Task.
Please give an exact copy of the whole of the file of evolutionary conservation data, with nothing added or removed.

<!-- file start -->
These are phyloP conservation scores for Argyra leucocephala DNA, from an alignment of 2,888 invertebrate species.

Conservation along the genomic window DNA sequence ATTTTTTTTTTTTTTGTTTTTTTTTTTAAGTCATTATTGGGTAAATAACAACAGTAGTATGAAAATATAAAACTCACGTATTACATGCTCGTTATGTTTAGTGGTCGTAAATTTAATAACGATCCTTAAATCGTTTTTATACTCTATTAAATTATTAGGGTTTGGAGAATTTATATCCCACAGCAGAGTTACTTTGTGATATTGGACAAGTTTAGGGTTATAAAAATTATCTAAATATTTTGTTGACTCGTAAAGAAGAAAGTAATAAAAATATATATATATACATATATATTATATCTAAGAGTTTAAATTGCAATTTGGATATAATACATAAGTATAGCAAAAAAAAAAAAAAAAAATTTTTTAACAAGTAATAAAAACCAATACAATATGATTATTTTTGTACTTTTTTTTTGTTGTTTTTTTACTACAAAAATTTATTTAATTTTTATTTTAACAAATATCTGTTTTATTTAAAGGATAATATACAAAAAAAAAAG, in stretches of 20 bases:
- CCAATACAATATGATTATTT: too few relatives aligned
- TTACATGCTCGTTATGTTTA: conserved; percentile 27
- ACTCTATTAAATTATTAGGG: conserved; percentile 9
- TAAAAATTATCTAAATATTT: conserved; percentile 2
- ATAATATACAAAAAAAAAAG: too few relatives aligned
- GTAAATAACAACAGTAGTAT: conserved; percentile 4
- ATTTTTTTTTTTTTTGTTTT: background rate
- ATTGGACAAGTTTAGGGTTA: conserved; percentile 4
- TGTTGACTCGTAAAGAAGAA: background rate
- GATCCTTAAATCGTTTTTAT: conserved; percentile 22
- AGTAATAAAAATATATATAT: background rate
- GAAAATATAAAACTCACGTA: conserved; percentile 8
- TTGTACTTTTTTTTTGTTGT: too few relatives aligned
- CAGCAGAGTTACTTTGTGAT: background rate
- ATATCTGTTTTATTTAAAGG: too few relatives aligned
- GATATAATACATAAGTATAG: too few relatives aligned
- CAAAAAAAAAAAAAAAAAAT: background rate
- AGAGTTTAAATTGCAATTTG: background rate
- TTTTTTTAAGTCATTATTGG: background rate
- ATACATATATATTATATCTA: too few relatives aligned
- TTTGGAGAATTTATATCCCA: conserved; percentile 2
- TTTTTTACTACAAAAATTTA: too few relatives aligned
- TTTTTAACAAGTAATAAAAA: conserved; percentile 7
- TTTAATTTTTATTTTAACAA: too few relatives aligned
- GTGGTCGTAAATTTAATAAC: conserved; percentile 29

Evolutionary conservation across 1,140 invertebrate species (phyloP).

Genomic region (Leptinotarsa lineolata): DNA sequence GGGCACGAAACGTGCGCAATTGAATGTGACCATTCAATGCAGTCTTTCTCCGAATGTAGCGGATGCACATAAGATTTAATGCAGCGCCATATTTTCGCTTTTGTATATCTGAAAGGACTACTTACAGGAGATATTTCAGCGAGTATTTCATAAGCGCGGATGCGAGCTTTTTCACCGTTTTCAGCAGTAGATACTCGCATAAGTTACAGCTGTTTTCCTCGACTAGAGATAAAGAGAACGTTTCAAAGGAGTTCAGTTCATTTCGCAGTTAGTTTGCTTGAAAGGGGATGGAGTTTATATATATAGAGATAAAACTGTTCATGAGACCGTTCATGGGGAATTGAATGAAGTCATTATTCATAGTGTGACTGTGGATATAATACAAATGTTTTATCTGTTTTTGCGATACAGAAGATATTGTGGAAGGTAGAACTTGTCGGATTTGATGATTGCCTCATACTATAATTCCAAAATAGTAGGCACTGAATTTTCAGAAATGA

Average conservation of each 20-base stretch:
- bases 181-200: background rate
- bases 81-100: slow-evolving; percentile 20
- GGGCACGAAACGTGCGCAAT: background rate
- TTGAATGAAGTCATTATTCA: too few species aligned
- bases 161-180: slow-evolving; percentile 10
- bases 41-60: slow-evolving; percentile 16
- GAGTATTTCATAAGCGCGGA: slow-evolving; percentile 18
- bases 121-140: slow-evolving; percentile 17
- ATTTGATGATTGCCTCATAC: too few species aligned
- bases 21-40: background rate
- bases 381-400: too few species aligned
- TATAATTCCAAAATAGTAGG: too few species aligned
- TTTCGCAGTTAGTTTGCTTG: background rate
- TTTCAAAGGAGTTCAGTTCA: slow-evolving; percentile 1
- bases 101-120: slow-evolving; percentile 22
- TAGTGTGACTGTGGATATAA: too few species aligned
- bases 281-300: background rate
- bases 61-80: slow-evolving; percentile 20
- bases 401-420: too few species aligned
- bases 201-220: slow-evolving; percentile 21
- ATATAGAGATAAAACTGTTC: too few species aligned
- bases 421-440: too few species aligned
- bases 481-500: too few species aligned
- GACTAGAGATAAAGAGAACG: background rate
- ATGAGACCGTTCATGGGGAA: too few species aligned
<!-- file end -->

These are phyloP conservation scores for Argyra leucocephala DNA, from an alignment of 2,888 invertebrate species.

Conservation along the genomic window DNA sequence ATTTTTTTTTTTTTTGTTTTTTTTTTTAAGTCATTATTGGGTAAATAACAACAGTAGTATGAAAATATAAAACTCACGTATTACATGCTCGTTATGTTTAGTGGTCGTAAATTTAATAACGATCCTTAAATCGTTTTTATACTCTATTAAATTATTAGGGTTTGGAGAATTTATATCCCACAGCAGAGTTACTTTGTGATATTGGACAAGTTTAGGGTTATAAAAATTATCTAAATATTTTGTTGACTCGTAAAGAAGAAAGTAATAAAAATATATATATATACATATATATTATATCTAAGAGTTTAAATTGCAATTTGGATATAATACATAAGTATAGCAAAAAAAAAAAAAAAAAATTTTTTAACAAGTAATAAAAACCAATACAATATGATTATTTTTGTACTTTTTTTTTGTTGTTTTTTTACTACAAAAATTTATTTAATTTTTATTTTAACAAATATCTGTTTTATTTAAAGGATAATATACAAAAAAAAAAG, in stretches of 20 bases:
- CCAATACAATATGATTATTT: too few relatives aligned
- TTACATGCTCGTTATGTTTA: conserved; percentile 27
- ACTCTATTAAATTATTAGGG: conserved; percentile 9
- TAAAAATTATCTAAATATTT: conserved; percentile 2
- ATAATATACAAAAAAAAAAG: too few relatives aligned
- GTAAATAACAACAGTAGTAT: conserved; percentile 4
- ATTTTTTTTTTTTTTGTTTT: background rate
- ATTGGACAAGTTTAGGGTTA: conserved; percentile 4
- TGTTGACTCGTAAAGAAGAA: background rate
- GATCCTTAAATCGTTTTTAT: conserved; percentile 22
- AGTAATAAAAATATATATAT: background rate
- GAAAATATAAAACTCACGTA: conserved; percentile 8
- TTGTACTTTTTTTTTGTTGT: too few relatives aligned
- CAGCAGAGTTACTTTGTGAT: background rate
- ATATCTGTTTTATTTAAAGG: too few relatives aligned
- GATATAATACATAAGTATAG: too few relatives aligned
- CAAAAAAAAAAAAAAAAAAT: background rate
- AGAGTTTAAATTGCAATTTG: background rate
- TTTTTTTAAGTCATTATTGG: background rate
- ATACATATATATTATATCTA: too few relatives aligned
- TTTGGAGAATTTATATCCCA: conserved; percentile 2
- TTTTTTACTACAAAAATTTA: too few relatives aligned
- TTTTTAACAAGTAATAAAAA: conserved; percentile 7
- TTTAATTTTTATTTTAACAA: too few relatives aligned
- GTGGTCGTAAATTTAATAAC: conserved; percentile 29

Evolutionary conservation across 1,140 invertebrate species (phyloP).

Genomic region (Leptinotarsa lineolata): DNA sequence GGGCACGAAACGTGCGCAATTGAATGTGACCATTCAATGCAGTCTTTCTCCGAATGTAGCGGATGCACATAAGATTTAATGCAGCGCCATATTTTCGCTTTTGTATATCTGAAAGGACTACTTACAGGAGATATTTCAGCGAGTATTTCATAAGCGCGGATGCGAGCTTTTTCACCGTTTTCAGCAGTAGATACTCGCATAAGTTACAGCTGTTTTCCTCGACTAGAGATAAAGAGAACGTTTCAAAGGAGTTCAGTTCATTTCGCAGTTAGTTTGCTTGAAAGGGGATGGAGTTTATATATATAGAGATAAAACTGTTCATGAGACCGTTCATGGGGAATTGAATGAAGTCATTATTCATAGTGTGACTGTGGATATAATACAAATGTTTTATCTGTTTTTGCGATACAGAAGATATTGTGGAAGGTAGAACTTGTCGGATTTGATGATTGCCTCATACTATAATTCCAAAATAGTAGGCACTGAATTTTCAGAAATGA

Average conservation of each 20-base stretch:
- bases 181-200: background rate
- bases 81-100: slow-evolving; percentile 20
- GGGCACGAAACGTGCGCAAT: background rate
- TTGAATGAAGTCATTATTCA: too few species aligned
- bases 161-180: slow-evolving; percentile 10
- bases 41-60: slow-evolving; percentile 16
- GAGTATTTCATAAGCGCGGA: slow-evolving; percentile 18
- bases 121-140: slow-evolving; percentile 17
- ATTTGATGATTGCCTCATAC: too few species aligned
- bases 21-40: background rate
- bases 381-400: too few species aligned
- TATAATTCCAAAATAGTAGG: too few species aligned
- TTTCGCAGTTAGTTTGCTTG: background rate
- TTTCAAAGGAGTTCAGTTCA: slow-evolving; percentile 1
- bases 101-120: slow-evolving; percentile 22
- TAGTGTGACTGTGGATATAA: too few species aligned
- bases 281-300: background rate
- bases 61-80: slow-evolving; percentile 20
- bases 401-420: too few species aligned
- bases 201-220: slow-evolving; percentile 21
- ATATAGAGATAAAACTGTTC: too few species aligned
- bases 421-440: too few species aligned
- bases 481-500: too few species aligned
- GACTAGAGATAAAGAGAACG: background rate
- ATGAGACCGTTCATGGGGAA: too few species aligned